The balance sheet is a collection of all the assets and liabilities of a business, it’s used to determine how much a business is worth. If a business owner ever wants to sell his business the first thing a potential buyers will ask for is the balance sheet. The balance sheet also tells us how much owner’s equity there is, If there are multiple partners it can be used to determine each person’s individual stake. Also remember that the accounting equation Liabilities + Owners Equity = Assets. Must be true for every balance sheet.
Cash Flow Statement
Cash is king. You’ve probably heard this quote a thousand times in your life and for good reason because if a business wants to stay in business they need cash. In Fact not being able to generate a positive cash flow every month is one of the biggest reasons why businesses fail. Now that you are aware of how important cash is to a business, you can see why there is such a high need to monitor cash flow.The cash flow statement makes it easy to do this and combines all the data to give you your net cash flow for the month. The cash flow statement also shows you where all the money is coming from, so you can focus more on high cash producing projects, while also showing you areas in your business where your losing money so you can better manage them.
The Profit and Loss
The profit and loss statement accumulates all of the expenses and income for a business. Like the name suggest this statement lets business owners know if there profitable or not. Producing an accurate profit and loss statement can only be done, if the other 3 functions of bookkeeping where done properly, because every mistake in not recording an expense, or mistakes made in accounts receivable/payable will show up in your profit and loss statement. The goal of every business is to make money and be profitable, so if you produce an inaccurate profit and loss statement it can give the owner the wrong information about his business, which can lead to making wrong decisions.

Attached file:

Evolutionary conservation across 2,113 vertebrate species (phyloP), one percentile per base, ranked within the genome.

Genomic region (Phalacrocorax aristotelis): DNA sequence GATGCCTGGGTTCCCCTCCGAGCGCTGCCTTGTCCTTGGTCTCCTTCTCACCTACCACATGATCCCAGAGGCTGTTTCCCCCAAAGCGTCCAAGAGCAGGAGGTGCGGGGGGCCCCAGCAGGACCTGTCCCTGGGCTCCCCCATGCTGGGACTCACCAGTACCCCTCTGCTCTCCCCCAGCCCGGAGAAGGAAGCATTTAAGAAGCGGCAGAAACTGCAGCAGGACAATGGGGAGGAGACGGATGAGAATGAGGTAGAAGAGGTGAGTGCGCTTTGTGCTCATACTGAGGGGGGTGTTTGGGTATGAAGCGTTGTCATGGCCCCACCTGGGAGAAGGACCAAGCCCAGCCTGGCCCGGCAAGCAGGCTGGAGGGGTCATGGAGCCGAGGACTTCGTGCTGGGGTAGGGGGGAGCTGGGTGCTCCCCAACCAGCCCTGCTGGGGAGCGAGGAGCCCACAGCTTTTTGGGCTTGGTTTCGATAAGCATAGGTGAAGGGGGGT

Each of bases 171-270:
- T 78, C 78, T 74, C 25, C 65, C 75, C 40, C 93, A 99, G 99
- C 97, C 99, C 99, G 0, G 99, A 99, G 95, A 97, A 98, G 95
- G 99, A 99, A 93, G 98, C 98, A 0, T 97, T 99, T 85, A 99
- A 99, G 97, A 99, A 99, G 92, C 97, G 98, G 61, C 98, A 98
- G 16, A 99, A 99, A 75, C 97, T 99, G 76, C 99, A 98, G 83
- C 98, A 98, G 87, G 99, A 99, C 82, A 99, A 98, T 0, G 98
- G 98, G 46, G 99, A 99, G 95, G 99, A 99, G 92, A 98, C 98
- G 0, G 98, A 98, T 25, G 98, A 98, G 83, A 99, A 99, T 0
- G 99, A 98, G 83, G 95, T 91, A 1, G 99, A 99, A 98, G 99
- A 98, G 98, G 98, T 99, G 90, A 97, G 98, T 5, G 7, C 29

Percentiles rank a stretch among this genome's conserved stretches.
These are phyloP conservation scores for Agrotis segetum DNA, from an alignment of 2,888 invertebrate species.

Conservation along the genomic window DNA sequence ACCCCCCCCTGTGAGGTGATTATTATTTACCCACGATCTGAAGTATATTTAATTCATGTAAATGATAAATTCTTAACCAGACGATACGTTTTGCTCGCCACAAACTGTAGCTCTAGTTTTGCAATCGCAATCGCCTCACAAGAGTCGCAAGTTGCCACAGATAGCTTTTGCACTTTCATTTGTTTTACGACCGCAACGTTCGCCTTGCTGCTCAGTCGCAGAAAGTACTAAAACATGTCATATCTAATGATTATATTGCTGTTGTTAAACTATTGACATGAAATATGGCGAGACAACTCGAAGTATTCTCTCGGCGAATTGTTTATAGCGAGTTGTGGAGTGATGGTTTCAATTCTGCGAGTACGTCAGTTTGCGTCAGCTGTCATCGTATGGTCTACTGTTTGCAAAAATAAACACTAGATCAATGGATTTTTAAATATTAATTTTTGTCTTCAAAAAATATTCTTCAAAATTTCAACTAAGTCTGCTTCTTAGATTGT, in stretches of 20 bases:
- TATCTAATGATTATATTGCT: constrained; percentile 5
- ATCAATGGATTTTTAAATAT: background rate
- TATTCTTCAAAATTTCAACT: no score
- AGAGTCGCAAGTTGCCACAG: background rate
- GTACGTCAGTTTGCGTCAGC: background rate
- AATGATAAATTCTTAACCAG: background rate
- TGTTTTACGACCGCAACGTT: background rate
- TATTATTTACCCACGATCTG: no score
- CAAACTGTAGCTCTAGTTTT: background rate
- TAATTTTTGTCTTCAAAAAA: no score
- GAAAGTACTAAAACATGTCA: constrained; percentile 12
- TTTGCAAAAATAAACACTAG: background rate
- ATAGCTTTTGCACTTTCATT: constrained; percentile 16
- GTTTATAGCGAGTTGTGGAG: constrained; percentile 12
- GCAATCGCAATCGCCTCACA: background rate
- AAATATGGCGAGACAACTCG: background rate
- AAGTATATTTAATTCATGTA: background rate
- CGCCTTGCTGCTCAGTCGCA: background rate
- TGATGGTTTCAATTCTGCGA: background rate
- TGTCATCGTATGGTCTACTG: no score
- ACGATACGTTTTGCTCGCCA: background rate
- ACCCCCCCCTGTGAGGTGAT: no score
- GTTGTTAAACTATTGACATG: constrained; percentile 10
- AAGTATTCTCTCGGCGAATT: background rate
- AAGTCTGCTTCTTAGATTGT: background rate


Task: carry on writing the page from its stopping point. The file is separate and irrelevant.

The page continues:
The bookkeeper’s role
Is to keep his accounts according not only to basic bookkeeping principles but also with regard to the company’s rules and specifications and most importantly following legal requirements. If in doubt the bookkeeper should refer to HMRC or his local tax consultant. A bookkeeper will need to bring to light any practices which could lead to errors in the business books and then work with the business managers to rectify the system and update any official bodies and so on. Mistakes need to be put right as soon as possible to avoid penalties which could further impact company finances.
The bookkeeper will need to have great data entry skills and thoroughness. She will need to have a head for figures and double check her work at all times. She will know what is happening in the monetary core of the company and be discrete and keep the information safe and away from third parties. Confidentiality will be maintained in everything she does. Her filing systems will be orderly and also updated as and when for instance when data needs be destroyed once it has served its purpose. She will also make sure that the relevant information is never deleted or corrupted.
The function of the bookkeeper could also involve recording the value of property and other financial fixed assets. He or she may also take on further responsibilities such as chasing up late payments, purchasing (buying) and generally constantly working to become increasingly efficient so helping to improve the profit of the business and contribute to the net income or the ‘bottom line’ (the actual money made after all the sales and expenses have been calculated).